Zesa is not load-shedding, but is having to stretch manpower and resources to cope with the growing number of faults seen in rainy seasons, mainly falling poles, trees falling on overhead cables, water seeping into underground cables and lightning striking critical equipment.
The extra work needed for fixing these faults has caused delays in some repairs.
In Harare, areas seeing faults in the last few days include Warren Park, Kuwadzana, Mufakose, Good Hope, Cold Comfort, Tynwald, parts of Greendale, Strathaven and Marlborough with some areas having gone for more than five days without power, although some faults were fixed within one or two days. Outside Harare, falling pylons near Glendale have seen a chunk of that farming area go dark.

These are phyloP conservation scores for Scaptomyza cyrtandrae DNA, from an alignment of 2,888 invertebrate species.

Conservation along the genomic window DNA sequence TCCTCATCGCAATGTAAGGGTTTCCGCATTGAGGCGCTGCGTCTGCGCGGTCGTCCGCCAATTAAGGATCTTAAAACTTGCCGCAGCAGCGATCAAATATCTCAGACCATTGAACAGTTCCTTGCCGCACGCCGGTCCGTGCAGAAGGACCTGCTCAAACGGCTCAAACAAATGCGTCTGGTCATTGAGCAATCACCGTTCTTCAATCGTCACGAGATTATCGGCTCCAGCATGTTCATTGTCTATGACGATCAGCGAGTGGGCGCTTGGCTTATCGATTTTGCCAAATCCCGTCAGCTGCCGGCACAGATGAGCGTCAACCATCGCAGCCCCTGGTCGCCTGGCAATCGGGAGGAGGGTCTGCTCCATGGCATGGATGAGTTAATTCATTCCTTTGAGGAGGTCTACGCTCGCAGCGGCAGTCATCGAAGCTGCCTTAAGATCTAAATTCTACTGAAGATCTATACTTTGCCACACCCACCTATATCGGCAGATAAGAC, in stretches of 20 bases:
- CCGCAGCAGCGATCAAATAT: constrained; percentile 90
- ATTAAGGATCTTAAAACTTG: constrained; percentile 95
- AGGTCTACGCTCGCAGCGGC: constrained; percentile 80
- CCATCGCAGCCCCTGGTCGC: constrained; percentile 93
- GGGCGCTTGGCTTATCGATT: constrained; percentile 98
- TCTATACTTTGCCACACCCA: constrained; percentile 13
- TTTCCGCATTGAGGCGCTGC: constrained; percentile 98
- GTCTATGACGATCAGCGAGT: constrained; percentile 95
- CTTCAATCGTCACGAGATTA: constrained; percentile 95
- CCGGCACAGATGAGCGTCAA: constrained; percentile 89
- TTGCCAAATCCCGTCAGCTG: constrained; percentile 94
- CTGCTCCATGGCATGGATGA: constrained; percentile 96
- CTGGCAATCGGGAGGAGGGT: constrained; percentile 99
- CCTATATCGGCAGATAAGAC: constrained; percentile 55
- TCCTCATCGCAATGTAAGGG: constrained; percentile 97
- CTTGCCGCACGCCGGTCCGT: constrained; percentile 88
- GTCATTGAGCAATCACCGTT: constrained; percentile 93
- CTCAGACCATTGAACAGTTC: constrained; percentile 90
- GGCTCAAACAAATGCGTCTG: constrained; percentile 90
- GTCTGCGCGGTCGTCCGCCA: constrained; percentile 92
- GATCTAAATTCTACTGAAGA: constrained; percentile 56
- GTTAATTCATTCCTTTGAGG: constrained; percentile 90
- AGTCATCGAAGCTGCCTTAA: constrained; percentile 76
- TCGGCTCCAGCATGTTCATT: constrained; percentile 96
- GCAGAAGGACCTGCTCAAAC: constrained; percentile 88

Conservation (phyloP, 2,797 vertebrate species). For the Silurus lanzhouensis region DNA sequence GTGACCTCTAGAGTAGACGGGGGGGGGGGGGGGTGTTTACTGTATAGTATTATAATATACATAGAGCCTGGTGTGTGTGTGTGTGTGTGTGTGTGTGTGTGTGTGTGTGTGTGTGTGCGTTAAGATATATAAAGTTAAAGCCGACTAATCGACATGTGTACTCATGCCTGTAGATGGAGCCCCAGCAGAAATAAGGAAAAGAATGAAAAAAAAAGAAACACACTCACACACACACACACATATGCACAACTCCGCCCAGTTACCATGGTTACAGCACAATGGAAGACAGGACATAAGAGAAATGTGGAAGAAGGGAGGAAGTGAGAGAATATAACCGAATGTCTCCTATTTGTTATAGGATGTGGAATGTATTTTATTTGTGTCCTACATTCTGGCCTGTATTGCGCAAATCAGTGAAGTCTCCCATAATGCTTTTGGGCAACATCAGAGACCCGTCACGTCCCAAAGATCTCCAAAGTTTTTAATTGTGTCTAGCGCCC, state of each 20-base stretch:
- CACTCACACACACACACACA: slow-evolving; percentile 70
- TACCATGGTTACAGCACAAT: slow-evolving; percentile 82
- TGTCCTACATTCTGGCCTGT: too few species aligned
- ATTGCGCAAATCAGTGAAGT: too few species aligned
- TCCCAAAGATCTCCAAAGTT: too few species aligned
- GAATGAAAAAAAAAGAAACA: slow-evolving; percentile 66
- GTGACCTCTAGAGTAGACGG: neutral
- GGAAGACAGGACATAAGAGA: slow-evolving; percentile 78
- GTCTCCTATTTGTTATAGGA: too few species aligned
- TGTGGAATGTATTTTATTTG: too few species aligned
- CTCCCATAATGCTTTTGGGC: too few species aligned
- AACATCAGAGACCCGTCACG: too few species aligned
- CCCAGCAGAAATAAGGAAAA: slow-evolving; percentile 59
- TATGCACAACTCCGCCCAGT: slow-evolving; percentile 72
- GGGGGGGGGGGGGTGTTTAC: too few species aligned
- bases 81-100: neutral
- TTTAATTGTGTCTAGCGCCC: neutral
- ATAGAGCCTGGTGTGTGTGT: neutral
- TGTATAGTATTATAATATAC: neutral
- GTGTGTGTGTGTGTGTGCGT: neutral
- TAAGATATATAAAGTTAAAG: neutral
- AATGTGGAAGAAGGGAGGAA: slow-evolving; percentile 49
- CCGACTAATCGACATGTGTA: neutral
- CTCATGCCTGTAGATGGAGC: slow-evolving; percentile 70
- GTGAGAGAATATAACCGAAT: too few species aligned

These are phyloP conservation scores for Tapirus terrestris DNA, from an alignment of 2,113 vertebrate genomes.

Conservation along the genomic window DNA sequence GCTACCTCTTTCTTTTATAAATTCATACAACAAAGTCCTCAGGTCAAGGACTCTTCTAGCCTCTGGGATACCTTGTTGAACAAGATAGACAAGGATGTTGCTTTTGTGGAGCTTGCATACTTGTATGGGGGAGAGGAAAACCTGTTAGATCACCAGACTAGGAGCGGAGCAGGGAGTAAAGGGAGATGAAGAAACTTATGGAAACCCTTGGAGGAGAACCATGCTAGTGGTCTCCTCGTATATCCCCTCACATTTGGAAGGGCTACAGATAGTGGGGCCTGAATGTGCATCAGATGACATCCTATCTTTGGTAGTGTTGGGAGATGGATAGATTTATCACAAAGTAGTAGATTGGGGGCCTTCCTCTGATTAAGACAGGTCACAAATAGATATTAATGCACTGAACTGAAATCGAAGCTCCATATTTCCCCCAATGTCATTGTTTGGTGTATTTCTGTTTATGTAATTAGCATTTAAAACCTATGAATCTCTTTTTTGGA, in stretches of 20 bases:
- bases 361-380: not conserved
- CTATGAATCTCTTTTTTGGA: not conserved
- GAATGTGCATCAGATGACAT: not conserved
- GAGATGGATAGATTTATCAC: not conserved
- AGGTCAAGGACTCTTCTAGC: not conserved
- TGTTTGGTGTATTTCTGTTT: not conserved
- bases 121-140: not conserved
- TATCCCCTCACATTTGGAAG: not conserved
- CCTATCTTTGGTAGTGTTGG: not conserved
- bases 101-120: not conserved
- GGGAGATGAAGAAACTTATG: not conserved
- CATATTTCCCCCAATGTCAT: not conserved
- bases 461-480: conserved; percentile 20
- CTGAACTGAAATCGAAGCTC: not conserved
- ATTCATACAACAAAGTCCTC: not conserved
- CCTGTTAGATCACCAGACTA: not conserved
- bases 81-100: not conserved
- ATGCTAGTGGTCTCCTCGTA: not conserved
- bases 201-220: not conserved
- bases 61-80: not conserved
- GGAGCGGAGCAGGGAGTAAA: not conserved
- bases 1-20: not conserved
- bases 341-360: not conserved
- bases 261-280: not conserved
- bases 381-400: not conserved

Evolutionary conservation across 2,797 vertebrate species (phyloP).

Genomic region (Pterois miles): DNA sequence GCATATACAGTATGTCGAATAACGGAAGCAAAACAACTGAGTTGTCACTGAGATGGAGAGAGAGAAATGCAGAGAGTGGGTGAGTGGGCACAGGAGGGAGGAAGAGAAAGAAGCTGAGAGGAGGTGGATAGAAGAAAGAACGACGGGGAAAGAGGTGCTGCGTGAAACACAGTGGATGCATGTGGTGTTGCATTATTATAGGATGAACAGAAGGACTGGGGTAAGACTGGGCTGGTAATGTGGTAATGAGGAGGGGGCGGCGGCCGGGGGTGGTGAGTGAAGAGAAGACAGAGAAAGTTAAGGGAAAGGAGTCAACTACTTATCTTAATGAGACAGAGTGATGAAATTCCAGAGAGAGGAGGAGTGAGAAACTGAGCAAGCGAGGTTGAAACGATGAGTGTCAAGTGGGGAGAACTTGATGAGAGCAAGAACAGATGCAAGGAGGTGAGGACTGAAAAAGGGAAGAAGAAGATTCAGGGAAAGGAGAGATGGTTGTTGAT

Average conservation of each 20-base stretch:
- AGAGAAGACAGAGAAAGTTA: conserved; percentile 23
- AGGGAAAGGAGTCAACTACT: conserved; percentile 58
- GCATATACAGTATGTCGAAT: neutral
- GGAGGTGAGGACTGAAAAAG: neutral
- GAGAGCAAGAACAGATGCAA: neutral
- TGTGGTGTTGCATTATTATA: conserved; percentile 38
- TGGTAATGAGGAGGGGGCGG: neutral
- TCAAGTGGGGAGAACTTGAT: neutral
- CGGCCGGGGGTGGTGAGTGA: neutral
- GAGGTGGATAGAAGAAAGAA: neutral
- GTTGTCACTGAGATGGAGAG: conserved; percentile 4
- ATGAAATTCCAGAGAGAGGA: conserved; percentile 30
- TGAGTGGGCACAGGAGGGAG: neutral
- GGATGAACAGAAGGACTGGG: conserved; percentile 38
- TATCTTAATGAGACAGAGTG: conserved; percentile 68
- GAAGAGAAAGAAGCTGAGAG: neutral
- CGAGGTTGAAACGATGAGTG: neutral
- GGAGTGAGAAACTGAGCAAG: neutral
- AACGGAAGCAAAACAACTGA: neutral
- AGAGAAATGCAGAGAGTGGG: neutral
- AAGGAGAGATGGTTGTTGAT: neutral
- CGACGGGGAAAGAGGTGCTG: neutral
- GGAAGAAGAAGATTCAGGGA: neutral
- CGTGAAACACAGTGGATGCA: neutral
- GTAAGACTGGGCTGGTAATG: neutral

Energy and Power Development Minister Zhemu yesterday dismissed fears of load-shedding, stating that the country was generating enough power and blamed the common rainy season faults.
Zesa is now generating significantly more electricity at Kariba South as water rations are raised following early inflows, and still has its capacity at Hwange Thermal.
The minister urged consumers to contact Zesa’s distribution arm, ZETDC, to make reports of faults or find out the progress of the teams working on these.
ZETDC in its own statement said that during rainy seasons, there was higher prevalence of electrical faults due to falling of electricity poles, trees falling on overhead electricity cables, water seeping into underground cables and lightning striking critical electricity equipment and infrastructure, along with other rain-induced faults.